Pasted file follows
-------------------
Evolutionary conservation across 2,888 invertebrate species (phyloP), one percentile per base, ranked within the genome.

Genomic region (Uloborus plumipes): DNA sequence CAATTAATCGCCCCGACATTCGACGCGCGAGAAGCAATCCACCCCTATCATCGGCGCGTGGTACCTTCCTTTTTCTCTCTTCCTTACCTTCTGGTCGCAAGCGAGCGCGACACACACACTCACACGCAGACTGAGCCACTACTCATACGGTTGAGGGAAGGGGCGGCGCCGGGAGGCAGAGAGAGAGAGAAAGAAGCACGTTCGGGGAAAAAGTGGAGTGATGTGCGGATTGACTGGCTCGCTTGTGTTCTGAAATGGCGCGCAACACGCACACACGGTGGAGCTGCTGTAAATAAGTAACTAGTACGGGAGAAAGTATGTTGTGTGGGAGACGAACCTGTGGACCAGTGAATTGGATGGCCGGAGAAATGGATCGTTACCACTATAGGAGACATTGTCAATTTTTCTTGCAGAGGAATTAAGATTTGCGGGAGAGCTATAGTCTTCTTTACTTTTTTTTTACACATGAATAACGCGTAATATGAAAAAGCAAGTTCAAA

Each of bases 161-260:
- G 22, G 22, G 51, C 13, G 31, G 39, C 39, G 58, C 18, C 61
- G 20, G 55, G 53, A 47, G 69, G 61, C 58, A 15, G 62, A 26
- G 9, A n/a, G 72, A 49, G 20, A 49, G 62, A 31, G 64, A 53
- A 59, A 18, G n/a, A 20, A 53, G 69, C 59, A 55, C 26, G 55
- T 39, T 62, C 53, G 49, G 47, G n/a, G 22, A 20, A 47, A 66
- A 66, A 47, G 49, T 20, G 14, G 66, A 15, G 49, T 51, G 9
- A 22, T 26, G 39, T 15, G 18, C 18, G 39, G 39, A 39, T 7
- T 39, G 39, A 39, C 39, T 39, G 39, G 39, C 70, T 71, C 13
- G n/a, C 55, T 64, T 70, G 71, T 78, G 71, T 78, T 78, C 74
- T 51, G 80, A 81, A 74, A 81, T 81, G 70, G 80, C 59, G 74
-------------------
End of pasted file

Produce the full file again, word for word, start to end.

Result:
Evolutionary conservation across 2,888 invertebrate species (phyloP), one percentile per base, ranked within the genome.

Genomic region (Uloborus plumipes): DNA sequence CAATTAATCGCCCCGACATTCGACGCGCGAGAAGCAATCCACCCCTATCATCGGCGCGTGGTACCTTCCTTTTTCTCTCTTCCTTACCTTCTGGTCGCAAGCGAGCGCGACACACACACTCACACGCAGACTGAGCCACTACTCATACGGTTGAGGGAAGGGGCGGCGCCGGGAGGCAGAGAGAGAGAGAAAGAAGCACGTTCGGGGAAAAAGTGGAGTGATGTGCGGATTGACTGGCTCGCTTGTGTTCTGAAATGGCGCGCAACACGCACACACGGTGGAGCTGCTGTAAATAAGTAACTAGTACGGGAGAAAGTATGTTGTGTGGGAGACGAACCTGTGGACCAGTGAATTGGATGGCCGGAGAAATGGATCGTTACCACTATAGGAGACATTGTCAATTTTTCTTGCAGAGGAATTAAGATTTGCGGGAGAGCTATAGTCTTCTTTACTTTTTTTTTACACATGAATAACGCGTAATATGAAAAAGCAAGTTCAAA

Each of bases 161-260:
- G 22, G 22, G 51, C 13, G 31, G 39, C 39, G 58, C 18, C 61
- G 20, G 55, G 53, A 47, G 69, G 61, C 58, A 15, G 62, A 26
- G 9, A n/a, G 72, A 49, G 20, A 49, G 62, A 31, G 64, A 53
- A 59, A 18, G n/a, A 20, A 53, G 69, C 59, A 55, C 26, G 55
- T 39, T 62, C 53, G 49, G 47, G n/a, G 22, A 20, A 47, A 66
- A 66, A 47, G 49, T 20, G 14, G 66, A 15, G 49, T 51, G 9
- A 22, T 26, G 39, T 15, G 18, C 18, G 39, G 39, A 39, T 7
- T 39, G 39, A 39, C 39, T 39, G 39, G 39, C 70, T 71, C 13
- G n/a, C 55, T 64, T 70, G 71, T 78, G 71, T 78, T 78, C 74
- T 51, G 80, A 81, A 74, A 81, T 81, G 70, G 80, C 59, G 74